The New Deal in Puerto Rico: Rural Hydro-Electrification and the Puerto Rico Reconstruction Administration

Saturday, January 4, 2014: 3:10 PM
Forum Room (Omni Shoreham)
Geoff Burrows, City University of New York, Graduate Center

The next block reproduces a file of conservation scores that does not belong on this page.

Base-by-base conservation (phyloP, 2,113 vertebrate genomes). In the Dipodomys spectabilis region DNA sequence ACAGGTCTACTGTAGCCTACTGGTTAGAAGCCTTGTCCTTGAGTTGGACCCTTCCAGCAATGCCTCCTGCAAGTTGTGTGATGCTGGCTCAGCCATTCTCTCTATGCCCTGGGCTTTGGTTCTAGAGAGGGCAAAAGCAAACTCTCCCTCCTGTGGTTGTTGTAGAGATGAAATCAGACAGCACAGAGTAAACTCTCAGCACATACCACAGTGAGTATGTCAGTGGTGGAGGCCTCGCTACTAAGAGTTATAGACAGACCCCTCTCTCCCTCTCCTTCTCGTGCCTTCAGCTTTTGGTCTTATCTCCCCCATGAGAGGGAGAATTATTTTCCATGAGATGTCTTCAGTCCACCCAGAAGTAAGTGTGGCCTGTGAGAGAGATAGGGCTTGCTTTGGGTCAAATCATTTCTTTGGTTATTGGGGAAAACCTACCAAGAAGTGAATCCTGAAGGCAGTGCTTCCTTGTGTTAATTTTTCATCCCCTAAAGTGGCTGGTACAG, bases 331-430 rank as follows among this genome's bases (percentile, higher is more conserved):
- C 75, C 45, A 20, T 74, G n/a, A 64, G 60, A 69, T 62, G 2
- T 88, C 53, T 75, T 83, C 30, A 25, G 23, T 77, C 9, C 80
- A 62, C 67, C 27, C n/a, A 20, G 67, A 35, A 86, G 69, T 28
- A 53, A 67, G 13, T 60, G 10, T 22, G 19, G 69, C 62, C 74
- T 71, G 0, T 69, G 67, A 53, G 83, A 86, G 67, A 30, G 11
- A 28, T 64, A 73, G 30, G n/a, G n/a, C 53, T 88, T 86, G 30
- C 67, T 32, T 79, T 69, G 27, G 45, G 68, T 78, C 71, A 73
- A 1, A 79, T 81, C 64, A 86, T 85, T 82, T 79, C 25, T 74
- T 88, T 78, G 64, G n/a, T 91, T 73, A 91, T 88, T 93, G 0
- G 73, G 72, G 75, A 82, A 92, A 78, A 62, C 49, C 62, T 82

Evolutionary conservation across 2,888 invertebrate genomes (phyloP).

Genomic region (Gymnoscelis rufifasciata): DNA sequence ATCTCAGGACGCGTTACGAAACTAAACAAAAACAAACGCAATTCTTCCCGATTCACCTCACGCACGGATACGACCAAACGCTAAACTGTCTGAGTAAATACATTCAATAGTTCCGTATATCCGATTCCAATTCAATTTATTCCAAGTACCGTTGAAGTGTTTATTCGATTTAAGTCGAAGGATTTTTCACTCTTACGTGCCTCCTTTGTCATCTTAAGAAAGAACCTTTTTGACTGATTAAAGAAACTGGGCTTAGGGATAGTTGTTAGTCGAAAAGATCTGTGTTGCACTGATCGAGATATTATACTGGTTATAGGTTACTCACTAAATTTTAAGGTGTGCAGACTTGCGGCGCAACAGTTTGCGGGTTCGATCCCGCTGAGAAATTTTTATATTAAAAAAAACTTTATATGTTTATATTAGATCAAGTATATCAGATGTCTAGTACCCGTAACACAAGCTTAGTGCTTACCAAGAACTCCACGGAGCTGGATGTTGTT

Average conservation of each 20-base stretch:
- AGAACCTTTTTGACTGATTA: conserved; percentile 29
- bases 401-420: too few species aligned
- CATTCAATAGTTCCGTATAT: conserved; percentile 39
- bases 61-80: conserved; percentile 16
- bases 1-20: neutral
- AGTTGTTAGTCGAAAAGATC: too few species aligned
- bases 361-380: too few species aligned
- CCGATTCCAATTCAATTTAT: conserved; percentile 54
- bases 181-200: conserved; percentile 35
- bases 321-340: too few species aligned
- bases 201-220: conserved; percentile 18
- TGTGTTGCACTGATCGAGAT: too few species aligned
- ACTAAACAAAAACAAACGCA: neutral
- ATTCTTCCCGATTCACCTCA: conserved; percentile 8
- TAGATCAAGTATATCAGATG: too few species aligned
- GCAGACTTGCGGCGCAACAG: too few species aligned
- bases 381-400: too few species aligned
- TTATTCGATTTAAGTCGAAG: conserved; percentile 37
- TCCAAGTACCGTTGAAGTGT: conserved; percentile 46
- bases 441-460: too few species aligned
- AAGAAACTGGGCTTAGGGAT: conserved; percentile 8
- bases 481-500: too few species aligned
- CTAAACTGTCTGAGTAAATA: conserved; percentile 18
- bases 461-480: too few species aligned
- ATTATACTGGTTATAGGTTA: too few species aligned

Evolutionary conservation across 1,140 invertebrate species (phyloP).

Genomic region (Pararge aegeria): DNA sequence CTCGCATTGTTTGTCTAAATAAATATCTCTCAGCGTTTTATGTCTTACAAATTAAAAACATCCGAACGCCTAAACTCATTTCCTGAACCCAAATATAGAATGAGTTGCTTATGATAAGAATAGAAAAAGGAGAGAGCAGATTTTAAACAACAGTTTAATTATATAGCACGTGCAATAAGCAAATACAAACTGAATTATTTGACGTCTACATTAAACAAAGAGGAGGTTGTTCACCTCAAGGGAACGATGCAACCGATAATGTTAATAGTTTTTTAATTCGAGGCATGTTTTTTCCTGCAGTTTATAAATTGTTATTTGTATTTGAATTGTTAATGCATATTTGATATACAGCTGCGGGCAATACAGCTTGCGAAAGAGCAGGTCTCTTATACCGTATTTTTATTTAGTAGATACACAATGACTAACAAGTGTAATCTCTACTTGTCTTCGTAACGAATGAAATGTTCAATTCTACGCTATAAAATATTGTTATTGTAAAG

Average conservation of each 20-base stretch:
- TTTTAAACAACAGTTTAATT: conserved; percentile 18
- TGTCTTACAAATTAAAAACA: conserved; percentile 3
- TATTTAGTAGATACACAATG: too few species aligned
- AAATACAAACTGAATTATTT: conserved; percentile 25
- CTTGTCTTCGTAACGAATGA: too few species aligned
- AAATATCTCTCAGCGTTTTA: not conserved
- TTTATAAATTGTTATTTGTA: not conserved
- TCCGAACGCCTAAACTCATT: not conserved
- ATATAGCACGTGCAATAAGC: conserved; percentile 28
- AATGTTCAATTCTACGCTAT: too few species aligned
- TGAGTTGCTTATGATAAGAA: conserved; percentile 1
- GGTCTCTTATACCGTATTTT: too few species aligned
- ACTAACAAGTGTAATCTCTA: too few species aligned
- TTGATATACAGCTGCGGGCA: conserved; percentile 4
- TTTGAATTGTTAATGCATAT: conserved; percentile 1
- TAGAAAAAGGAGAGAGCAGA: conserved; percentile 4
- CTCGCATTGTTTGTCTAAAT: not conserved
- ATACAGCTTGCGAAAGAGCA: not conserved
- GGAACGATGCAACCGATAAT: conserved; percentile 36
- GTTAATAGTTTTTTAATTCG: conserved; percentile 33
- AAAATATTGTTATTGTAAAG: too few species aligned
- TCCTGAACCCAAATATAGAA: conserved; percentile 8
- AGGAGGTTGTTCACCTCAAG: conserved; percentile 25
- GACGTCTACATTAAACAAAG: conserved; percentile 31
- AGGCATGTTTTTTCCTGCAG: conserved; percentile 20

During the 1930s, Puerto Rico experienced an acute infrastructural crisis caused by the economic contraction of the Great Depression and the devastating San Felipe and San Ciprián hurricanes of 1928 and 1932. Beginning in 1936, the Puerto Rico Reconstruction Administration (PRRA) constructed five modern hydroelectric facilities in the Cordillera Central by damming several rivers and creating a series of man-made lakes to provide protection from periodic flooding, inexpensive electric power, and abundant reserves of drinking water for the entire island. Designed by Puerto Rican engineer Antonio S. Lucchetti, the hydroelectrific projects raised the standard of living by expanding access to electric power through a network of transformer substations, transmission and distribution lines throughout the mountainous countryside. At the same time, the hydroelectrific projects also supported several other PRRA projects such as hurricane-proof housing, road, and storm drain construction that relied on the island’s first local cement plant (built by the PRRA in 1938). The interrelated nature of these various projects was reflective of Second New Deal strategy, which moved away from a paradigm of relief toward one of reconstruction. This shift was welcomed by Puerto Rican parents, administrators, engineers, and workers who sought greater participation in the island’s recovery from the hurricanes and Depression. The PRRA’s rural hydro-electrification program also helped to break the electric power monopolies that already existed on the island and hindered egalitarian access to water and power. This paper argues that local Puerto Rican response to the crises of the 1930s fostered long-term social, economic, and political changes for men and women on the island, complicating commonly held conceptions of the colonial relationship between island and mainland that have long framed historical study of U.S.-Puerto Rican relations.